We found a moderate but not significant increase in the prevalence of H pylori infection among smokers, a negative dose-response relation between alcohol consumption and active H pylori infection, and a positive dose-response relation between coffee consumption and active infection. The negative dose-response relation between alcohol consumption and active infection applied to both beer and wine.
A limitation of our study is the fact that information on smoking and on alcohol and coffee consumption was ascertained by a self administered questionnaire without verification by biological markers. Self reports of smoking are typically reasonably accurate,19 but we believe that alcohol consumption, as in other epidemiological studies, has probably been underreported to some extent. Information on alcohol consumption was given before H pylori infection was known, and potential underreporting would most likely have been non-differential with respect to infection. Such underreporting could not have produced the observed patterns if alcohol consumption was unrelated to H pylori infection.20
Our results on the relation between smoking and H pylori infection are similar to those from other studies. Despite differences in the populations studied and the methods used, most studies reported slightly increased odds of H pylori infection among smokers,4 6 12 13 15 but these odds were significant in only two studies.12 13 These patterns are consistent with a possible weak increase in active H pylori infection by smoking, which might be too subtle to be verified in most single epidemiological studies because of limited power.
The observed net association of smoking with active H pylori infection may result from various mechanisms with partly antagonistic effects on the risk of infection. Potentially relevant effects of smoking include an increase in acid and pepsin secretion and changes in gastric motility, prostaglandin synthesis, gastric mucosal blood flow, and mucus secretion.21
Several studies have reported the relation between alcohol consumption and H pylori infection.4 6 9 13 14 15 16 17 Most of them did not find a significant association. A recent study from Finland found a positive association between alcohol consumption and H pylori infection among younger people (aged 18-35) and a negative association among older age groups (≥46).9 Yet, interpretation and generalisation of these findings are difficult because the study was conducted among military staff who had endoscopy for gastric complaints and who drank heavily.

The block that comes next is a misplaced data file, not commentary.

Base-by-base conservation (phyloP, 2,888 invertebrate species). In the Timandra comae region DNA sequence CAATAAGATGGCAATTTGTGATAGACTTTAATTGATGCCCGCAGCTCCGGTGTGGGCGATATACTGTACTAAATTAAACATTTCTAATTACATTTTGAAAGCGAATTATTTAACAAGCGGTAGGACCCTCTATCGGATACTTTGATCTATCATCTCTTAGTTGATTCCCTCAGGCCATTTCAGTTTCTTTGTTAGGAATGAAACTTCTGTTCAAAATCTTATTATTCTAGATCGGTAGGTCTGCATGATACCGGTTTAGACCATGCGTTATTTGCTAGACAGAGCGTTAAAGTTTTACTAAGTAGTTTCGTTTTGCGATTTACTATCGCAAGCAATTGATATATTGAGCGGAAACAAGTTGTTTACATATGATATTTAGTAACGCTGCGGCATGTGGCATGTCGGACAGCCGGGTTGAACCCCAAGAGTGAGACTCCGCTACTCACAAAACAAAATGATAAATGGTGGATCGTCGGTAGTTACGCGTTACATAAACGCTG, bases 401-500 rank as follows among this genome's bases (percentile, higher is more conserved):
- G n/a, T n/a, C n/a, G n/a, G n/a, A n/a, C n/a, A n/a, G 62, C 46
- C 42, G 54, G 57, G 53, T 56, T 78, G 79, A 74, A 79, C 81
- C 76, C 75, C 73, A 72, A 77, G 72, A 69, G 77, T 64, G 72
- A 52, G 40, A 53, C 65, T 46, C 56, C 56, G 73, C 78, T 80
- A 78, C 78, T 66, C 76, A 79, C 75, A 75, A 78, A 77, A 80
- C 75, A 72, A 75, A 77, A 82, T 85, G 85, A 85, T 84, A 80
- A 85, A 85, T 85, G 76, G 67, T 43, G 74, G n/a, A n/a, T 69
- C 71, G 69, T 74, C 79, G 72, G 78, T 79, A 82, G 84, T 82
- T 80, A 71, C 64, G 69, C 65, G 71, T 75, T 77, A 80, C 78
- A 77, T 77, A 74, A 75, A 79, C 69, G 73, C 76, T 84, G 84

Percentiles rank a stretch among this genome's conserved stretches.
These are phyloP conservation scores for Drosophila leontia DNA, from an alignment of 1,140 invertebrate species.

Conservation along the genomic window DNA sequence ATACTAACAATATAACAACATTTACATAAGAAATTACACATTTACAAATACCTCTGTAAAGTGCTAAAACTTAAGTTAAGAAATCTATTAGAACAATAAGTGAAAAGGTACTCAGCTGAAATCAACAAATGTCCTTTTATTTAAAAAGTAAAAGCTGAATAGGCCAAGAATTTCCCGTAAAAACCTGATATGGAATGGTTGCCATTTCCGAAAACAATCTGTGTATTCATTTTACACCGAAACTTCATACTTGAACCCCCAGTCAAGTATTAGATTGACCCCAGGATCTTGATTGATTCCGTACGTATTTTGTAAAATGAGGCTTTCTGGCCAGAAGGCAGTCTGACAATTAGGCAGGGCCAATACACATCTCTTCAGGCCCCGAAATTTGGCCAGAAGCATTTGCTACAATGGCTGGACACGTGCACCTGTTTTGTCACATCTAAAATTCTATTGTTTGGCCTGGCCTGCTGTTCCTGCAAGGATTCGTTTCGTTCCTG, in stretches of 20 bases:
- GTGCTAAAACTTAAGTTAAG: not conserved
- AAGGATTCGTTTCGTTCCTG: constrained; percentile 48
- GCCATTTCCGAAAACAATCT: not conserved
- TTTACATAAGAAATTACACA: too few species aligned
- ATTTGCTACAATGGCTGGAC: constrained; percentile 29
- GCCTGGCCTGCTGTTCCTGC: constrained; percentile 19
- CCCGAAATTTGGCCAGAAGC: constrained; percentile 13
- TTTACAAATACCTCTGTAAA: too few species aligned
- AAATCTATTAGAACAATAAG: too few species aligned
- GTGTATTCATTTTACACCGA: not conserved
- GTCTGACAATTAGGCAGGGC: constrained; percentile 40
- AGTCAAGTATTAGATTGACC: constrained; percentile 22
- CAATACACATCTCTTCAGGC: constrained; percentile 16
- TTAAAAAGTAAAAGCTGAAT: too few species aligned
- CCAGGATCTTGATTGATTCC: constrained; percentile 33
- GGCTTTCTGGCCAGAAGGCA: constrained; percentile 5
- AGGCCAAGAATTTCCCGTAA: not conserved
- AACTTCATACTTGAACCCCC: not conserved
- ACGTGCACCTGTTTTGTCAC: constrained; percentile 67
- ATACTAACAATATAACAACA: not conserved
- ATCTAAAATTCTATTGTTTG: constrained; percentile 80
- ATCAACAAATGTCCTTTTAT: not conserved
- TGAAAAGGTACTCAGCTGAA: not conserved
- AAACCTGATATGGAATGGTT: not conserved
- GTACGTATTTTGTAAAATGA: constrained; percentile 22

In contrast to most previous studies, we ascertained alcohol consumption in a strictly quantitative manner by type of beverage. Our results suggest a major protective effect of alcohol at moderate and high consumption but not at low consumption, which might explain the failure to detect any effect of alcohol in studies in which participants were simply classed as drinkers or non-drinkers. Furthermore, previous studies did not control14 15 or only partly17 controlled for factors that may confound the association between alcohol consumption and H pylori infection. Our analysis shows that the negative association between alcohol consumption and H pylori infection may easily remain undetected unless relevant confounders are adjusted for.
Another reason for the differences between our results and previous results on the role of alcohol consumption may be how infection was measured. Most previous studies used IgG titres to measure infection.4 6 9 High IgG titres may persist after elimination of active infection,10 so elimination of infection resulting from alcohol consumption might be missed in studies using IgG titres as markers of infection.
Several mechanisms might mediate the apparent protective effects of alcohol consumption. Alcoholic beverages have many direct and indirect effects on the gastric mucosa, on gastric emptying,22 and on gastric acid secretion,23 and these may affect the living conditions of H pylori in the stomach. In particular, moderate alcohol consumption might invigorate mucosal defence by its effects on prostaglandins.24 Both beer and wine are potent stimulants of acid secretion and gastrin release,23 and wine has strong antibacterial activity.25
The positive relation between coffee consumption and H pylori infection identified in our study is consistent with results from a cohort study among epidemiologists in which the risk of seroconversion (change from negative to positive results for antibodies to H pylori in serum was 4.6 times higher among those who drank more than 2 cups of caffeinated drinks a day than among the others.11 The mechanisms underlying this association require further research.
Our study in patients of a general practitioner suggests a protective effect of alcohol consumption against active H pylori infection and an opposite effect of coffee consumption. Further research should address the observed associations in representative population samples and aim to obtain a more complete understanding of their underlying mechanisms.
Funding: No external funding.
Conflict of interest: None.